NEWS12 June 2009

EU proposal ‘threatens web analytics’

Data analytics Europe Privacy

BELGIUM— Digital marketing agency Bigmouthmedia has sounded the alarm over an amendment to European law that threatens to derail the web analytics industry.

According to the firm, proposed changes to the 2002 European Communities Directive on Privacy and Electronic Communications would make it so that in future, websites would only be able to place cookies on visitors’ computers if they give their express consent.

Concerns centre on an amendment to article 5 ( 3 ) which states:

“Member States shall ensure that the storing of information, or the gaining of access to information already stored, in the terminal equipment of a subscriber or user is only allowed on condition that the subscriber or user concerned has given his/her consent, having been provided with clear and comprehensive information, in accordance with Directive 95/46/EC, inter alia about the purposes of the processing.”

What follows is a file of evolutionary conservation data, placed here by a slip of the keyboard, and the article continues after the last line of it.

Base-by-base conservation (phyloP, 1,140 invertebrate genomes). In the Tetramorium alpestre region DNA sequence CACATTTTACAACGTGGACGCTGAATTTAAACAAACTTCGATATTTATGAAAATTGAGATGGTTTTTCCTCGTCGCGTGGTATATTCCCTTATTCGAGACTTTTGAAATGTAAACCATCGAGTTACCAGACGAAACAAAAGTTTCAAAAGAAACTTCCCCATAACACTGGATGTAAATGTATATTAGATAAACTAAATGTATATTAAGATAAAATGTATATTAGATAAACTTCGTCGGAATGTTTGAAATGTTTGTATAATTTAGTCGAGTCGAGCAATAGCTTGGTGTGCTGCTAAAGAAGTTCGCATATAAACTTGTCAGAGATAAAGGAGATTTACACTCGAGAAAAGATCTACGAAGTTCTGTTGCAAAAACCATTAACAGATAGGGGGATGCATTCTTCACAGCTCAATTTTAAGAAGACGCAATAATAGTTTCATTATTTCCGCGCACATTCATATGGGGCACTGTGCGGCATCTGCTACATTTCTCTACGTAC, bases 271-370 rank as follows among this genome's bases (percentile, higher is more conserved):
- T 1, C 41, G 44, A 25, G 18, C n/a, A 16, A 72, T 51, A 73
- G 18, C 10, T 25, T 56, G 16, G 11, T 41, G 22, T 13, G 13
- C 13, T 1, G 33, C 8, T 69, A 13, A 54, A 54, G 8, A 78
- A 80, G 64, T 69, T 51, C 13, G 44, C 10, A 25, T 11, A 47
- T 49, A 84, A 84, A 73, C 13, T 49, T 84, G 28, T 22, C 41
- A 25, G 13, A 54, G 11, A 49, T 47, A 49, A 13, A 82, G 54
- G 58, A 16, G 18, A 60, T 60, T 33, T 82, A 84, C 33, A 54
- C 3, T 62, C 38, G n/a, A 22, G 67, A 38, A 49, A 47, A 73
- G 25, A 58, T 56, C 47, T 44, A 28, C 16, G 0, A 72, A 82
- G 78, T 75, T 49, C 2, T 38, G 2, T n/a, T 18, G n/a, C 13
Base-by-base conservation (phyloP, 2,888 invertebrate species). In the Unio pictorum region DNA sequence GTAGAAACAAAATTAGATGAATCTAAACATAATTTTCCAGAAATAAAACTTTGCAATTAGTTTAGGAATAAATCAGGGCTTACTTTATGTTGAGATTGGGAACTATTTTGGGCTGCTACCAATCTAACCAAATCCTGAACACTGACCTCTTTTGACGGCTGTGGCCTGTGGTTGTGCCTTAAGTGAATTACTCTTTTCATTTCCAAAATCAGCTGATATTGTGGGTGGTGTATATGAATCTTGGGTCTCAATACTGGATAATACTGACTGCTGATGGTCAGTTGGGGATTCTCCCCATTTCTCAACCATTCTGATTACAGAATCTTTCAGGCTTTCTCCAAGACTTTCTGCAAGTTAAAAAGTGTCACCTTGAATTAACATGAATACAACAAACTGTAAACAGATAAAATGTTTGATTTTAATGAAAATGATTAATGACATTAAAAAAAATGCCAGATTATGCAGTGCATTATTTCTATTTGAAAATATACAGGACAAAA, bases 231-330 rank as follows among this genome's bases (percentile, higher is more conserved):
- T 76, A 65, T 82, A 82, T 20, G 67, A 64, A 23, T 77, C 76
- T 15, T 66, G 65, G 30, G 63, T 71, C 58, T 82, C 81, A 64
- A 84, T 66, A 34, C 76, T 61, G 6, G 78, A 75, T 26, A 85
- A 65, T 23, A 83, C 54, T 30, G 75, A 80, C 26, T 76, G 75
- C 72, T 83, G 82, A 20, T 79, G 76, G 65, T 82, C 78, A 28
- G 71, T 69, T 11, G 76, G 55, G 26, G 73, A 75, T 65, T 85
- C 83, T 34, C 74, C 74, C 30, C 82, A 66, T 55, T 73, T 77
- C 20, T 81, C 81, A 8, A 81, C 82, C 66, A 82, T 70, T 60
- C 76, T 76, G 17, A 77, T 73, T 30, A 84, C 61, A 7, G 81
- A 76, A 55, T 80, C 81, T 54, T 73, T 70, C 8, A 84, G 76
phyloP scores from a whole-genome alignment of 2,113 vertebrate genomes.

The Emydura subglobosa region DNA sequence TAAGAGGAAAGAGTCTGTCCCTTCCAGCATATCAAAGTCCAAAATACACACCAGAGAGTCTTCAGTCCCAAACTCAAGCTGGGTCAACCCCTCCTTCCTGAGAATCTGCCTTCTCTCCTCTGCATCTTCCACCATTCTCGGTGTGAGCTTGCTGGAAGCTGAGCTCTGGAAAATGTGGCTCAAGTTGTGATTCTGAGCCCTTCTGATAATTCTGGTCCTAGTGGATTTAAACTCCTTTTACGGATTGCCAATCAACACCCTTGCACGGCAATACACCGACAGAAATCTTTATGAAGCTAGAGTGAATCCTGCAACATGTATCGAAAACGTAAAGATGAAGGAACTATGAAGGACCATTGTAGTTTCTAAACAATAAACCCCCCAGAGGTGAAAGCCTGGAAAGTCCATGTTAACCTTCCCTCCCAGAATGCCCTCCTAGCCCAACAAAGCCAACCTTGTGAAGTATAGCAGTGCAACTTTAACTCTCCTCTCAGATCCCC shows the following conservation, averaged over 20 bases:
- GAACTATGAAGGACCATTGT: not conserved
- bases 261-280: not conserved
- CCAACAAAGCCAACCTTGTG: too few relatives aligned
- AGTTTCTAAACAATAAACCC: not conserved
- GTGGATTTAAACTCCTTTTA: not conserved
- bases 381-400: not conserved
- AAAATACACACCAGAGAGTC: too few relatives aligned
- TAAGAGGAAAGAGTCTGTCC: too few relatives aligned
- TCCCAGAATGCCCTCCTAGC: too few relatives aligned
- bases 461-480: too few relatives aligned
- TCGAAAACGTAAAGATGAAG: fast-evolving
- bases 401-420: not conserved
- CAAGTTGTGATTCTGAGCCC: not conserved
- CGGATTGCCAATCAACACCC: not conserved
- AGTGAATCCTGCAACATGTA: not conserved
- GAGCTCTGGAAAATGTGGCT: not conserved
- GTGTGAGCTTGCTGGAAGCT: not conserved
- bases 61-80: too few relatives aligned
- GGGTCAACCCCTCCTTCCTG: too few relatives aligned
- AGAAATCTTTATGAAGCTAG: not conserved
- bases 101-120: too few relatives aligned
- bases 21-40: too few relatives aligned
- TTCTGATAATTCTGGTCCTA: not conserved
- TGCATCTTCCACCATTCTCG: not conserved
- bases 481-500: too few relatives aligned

The amendment does not prevent storage and access to information that is “strictly necessary” in order to provide a service explicitly requested by a website subscriber or user.

However, it seems unlikely that tracking visitor behaviour or the success of ad campaigns will be deemed to be “strictly necessary” for the provision of all web-based services, says Andrew Girdwood, Bigmouthmedia’s head of search.

A paid-for website like the Financial Times, for instance, could argue that cookies are necessary to authenticate users and facilitate the sign-in process, but those sites providing free content might struggle to justify their use of the technology without consent being given.

Girdwood said: “This is a proposal that would strike at the very heart of what the digital economy is all about. The ability to measure, track and improve the site experience for visitors is key to the success of e-commerce, and given the potentially damaging effect this could have on a multi-billion pound business channel, it suggests legislators don’t quite appreciate the havoc they could cause.”

Click here to read Girdwood’s detailed case against the proposed amendment.